Charity looks for source of nurse’s ebola infection

The charity Save the Children said yesterday it would leave no stone unturned to find out how a British nurse contracted ebola at a facility in Sierra Leone.

Charity looks for source of nurse’s ebola infection

Save the Children’s Sierra Leone director Rob MacGillivray told BBC the charity would investigate the circumstances surrounding the infection of Pauline Cafferkey who had worked for the charity at a treatment centre in the country.

“We have put in an extraordinary review to ensure that we do everything, leave no stone unturned, to be able to as far as possible identify the source of this infection,” MacGillivray told the BBC.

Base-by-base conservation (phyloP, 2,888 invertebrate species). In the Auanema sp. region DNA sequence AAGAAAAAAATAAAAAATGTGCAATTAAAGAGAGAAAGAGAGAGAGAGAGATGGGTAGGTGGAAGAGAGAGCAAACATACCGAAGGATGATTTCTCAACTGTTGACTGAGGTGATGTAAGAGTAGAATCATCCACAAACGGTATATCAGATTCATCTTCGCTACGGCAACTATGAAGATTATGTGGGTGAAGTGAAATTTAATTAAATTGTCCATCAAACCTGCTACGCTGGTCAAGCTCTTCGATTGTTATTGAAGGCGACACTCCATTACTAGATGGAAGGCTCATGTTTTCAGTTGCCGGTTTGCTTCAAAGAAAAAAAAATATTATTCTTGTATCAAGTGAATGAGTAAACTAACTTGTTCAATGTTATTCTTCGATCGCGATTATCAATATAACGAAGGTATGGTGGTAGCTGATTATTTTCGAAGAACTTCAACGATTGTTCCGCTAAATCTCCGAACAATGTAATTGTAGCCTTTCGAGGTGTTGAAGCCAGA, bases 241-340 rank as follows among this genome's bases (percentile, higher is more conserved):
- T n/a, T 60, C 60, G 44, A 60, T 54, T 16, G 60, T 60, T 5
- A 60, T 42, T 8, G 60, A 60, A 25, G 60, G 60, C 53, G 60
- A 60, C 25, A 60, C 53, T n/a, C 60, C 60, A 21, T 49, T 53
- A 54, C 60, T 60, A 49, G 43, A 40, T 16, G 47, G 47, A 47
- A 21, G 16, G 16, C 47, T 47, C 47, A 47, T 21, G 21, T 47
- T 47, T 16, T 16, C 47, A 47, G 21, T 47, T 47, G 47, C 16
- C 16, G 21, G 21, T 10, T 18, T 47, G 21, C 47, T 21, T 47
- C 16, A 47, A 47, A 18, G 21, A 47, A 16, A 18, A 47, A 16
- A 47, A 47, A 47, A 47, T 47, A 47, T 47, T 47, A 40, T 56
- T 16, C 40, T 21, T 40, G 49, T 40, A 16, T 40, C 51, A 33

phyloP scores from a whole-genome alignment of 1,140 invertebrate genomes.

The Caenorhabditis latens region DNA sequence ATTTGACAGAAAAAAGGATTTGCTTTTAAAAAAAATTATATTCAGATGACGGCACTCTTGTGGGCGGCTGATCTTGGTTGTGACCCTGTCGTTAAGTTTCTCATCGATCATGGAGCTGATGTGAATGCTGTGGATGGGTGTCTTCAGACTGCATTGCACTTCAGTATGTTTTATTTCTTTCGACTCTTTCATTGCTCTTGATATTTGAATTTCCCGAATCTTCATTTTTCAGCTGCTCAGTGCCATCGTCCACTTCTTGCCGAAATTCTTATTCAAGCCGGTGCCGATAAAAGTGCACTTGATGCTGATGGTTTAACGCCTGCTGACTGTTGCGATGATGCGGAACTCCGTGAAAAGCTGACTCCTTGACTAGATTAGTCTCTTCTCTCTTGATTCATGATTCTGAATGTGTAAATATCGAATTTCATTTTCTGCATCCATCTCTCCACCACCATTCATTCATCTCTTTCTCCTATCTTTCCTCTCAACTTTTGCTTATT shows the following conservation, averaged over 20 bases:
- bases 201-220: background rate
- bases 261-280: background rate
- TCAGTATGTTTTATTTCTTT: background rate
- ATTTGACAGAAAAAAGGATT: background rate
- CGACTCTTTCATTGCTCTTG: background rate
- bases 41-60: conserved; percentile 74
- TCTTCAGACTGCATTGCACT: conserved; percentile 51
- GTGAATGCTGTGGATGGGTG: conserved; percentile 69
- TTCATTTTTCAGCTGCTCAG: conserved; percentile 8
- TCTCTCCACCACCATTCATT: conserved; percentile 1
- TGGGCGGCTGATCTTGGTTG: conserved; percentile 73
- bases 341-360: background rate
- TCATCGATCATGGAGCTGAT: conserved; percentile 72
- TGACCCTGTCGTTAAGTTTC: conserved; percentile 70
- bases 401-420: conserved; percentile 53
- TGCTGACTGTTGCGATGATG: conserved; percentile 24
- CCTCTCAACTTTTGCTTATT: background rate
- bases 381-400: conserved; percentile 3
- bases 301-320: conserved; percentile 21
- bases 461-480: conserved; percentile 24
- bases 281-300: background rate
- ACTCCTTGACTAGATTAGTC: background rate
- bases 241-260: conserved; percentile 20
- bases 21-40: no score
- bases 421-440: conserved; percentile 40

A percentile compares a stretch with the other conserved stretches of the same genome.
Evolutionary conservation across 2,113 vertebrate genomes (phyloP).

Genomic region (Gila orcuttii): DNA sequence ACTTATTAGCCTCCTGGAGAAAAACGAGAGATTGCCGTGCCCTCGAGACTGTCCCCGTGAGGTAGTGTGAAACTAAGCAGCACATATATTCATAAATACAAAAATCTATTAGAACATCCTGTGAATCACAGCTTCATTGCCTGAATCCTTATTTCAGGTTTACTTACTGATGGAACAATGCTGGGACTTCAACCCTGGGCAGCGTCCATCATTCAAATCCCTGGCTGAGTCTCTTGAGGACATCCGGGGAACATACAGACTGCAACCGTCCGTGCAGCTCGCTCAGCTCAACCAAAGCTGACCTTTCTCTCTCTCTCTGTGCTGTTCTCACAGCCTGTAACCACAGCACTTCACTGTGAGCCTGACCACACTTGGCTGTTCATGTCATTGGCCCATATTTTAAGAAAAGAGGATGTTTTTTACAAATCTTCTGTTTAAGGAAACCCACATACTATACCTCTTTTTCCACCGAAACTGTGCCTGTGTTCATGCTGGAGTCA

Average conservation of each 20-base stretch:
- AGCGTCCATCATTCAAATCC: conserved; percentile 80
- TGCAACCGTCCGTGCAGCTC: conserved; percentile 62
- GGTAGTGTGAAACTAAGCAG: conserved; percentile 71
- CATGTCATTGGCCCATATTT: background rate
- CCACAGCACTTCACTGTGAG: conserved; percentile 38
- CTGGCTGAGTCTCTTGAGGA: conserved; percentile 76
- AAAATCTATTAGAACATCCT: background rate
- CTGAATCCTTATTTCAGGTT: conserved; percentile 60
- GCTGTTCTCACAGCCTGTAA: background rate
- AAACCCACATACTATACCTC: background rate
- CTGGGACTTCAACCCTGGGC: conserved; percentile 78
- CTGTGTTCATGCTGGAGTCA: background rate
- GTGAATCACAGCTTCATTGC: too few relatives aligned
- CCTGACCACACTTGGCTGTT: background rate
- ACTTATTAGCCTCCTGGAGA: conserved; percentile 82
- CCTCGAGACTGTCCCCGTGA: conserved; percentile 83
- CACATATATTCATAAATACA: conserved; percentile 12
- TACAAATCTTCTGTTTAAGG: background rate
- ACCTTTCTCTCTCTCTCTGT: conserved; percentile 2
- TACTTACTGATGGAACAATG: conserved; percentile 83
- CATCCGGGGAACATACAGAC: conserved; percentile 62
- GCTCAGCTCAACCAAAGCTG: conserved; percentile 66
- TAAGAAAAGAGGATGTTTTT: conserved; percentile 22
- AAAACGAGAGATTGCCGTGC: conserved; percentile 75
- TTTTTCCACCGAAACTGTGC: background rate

Cafferkey, 39, remains in a critical condition but has “stabilised”, Health Secretary Jeremy Hunt told MPs yesterday. She was diagnosed with the disease last week after she returned to Britain.

The ebola outbreak was first identified in Guinea’s remote southeast in early 2014. Guinea, Sierra Leone and Liberia have borne the brunt of the 20,000 infections and nearly 8,000 dead.

MacGillivray said the investigation would focus on how protective equipment was used and person-to-person contact.

Cafferkey is being treated with blood plasma from an ebola survivor and an experimental anti-viral drug.

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